The Australian Universities Accord offers a rare opportunity to embed gender equity in the higher education sector.
“Now is the time for universities to be bold,” said Dr Janin Bredehoeft, CEO of Science in Australian Gender Equity (SAGE). “The Accord is a chance to adopt progressive, cutting-edge practices and drive a widespread cultural shift towards gender equity diversity and inclusion.”
SAGE is calling for research and grant funding to be linked to an institution’s commitment to gender equity, diversity and inclusion (GEDI).
“Linked funding makes it absolutely clear that gender equity is a non-negotiable priority for a strong future in higher education,” said Dr Bredehoeft.
“There are examples of this happening all over the world,” said Dr Bredehoeft. “Across the European Union, for example, to even be eligible for Horizon Europe research and innovation funding, applicants must have a publicly available and resourced Gender Equality Plan and an integrated gender dimension in their research proposal.”
“It’s also happening here in Australia, just without that cross-sector coordination. The Snow Medical Research Foundation – Australia’s largest donor to medical research – will only provide new funding to research organisations that meet gender balance benchmarks. The National Health and Medical Research Council has set affirmative action funding targets.”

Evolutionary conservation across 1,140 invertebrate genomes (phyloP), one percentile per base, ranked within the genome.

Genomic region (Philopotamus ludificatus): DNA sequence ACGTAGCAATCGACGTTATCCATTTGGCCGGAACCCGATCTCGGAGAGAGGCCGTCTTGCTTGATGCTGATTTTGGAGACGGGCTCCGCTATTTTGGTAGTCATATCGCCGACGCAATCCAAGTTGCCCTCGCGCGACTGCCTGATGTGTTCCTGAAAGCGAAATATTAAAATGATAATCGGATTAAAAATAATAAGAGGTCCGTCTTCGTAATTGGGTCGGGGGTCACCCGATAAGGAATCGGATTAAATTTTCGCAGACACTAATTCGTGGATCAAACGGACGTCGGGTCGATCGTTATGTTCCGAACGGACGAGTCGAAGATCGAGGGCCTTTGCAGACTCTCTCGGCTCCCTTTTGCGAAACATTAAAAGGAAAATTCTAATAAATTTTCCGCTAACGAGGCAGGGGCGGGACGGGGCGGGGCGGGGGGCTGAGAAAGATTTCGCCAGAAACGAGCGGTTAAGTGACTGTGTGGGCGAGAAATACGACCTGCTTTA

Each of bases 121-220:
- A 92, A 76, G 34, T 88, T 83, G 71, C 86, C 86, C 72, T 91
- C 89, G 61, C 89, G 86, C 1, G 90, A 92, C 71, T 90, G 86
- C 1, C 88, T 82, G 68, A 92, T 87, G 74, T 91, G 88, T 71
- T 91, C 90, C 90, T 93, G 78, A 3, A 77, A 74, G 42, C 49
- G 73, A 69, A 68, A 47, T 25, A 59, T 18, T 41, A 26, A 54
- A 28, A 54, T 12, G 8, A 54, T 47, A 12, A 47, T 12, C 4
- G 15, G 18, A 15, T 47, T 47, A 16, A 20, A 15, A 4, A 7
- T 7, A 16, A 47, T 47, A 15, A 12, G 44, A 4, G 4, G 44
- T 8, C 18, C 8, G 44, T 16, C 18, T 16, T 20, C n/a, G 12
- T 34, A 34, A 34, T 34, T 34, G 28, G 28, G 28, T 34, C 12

SAGE has also urged the Accord Panel to establish a sector-wide strategy encouraging commitment to embedding intersectional GEDI policies and practices.
“There needs to be a holistic focus on attracting, retaining and progressing underrepresented and marginalised groups, for all students and employees, including academic and professional staff,” said Dr Bredehoeft.
“We also need meaningful metrics for success: that means a shared understanding of what progress, outcomes and impact mean.”
SAGE is advocating for regular and transparent public reporting against those shared metrics.
“This encourages institutional accountability and promotes an evidence-based approach to continuously improve in GEDI. It can also promote healthy competition by motivating institutions to outperform each other in GEDI.”
“This is about making the higher education sector a safe and respectful place to work and learn,” said Dr Bredehoeft.
Click the button below to download SAGE’s full submission in response to the Australian Universities Accord Panel Discussion Paper.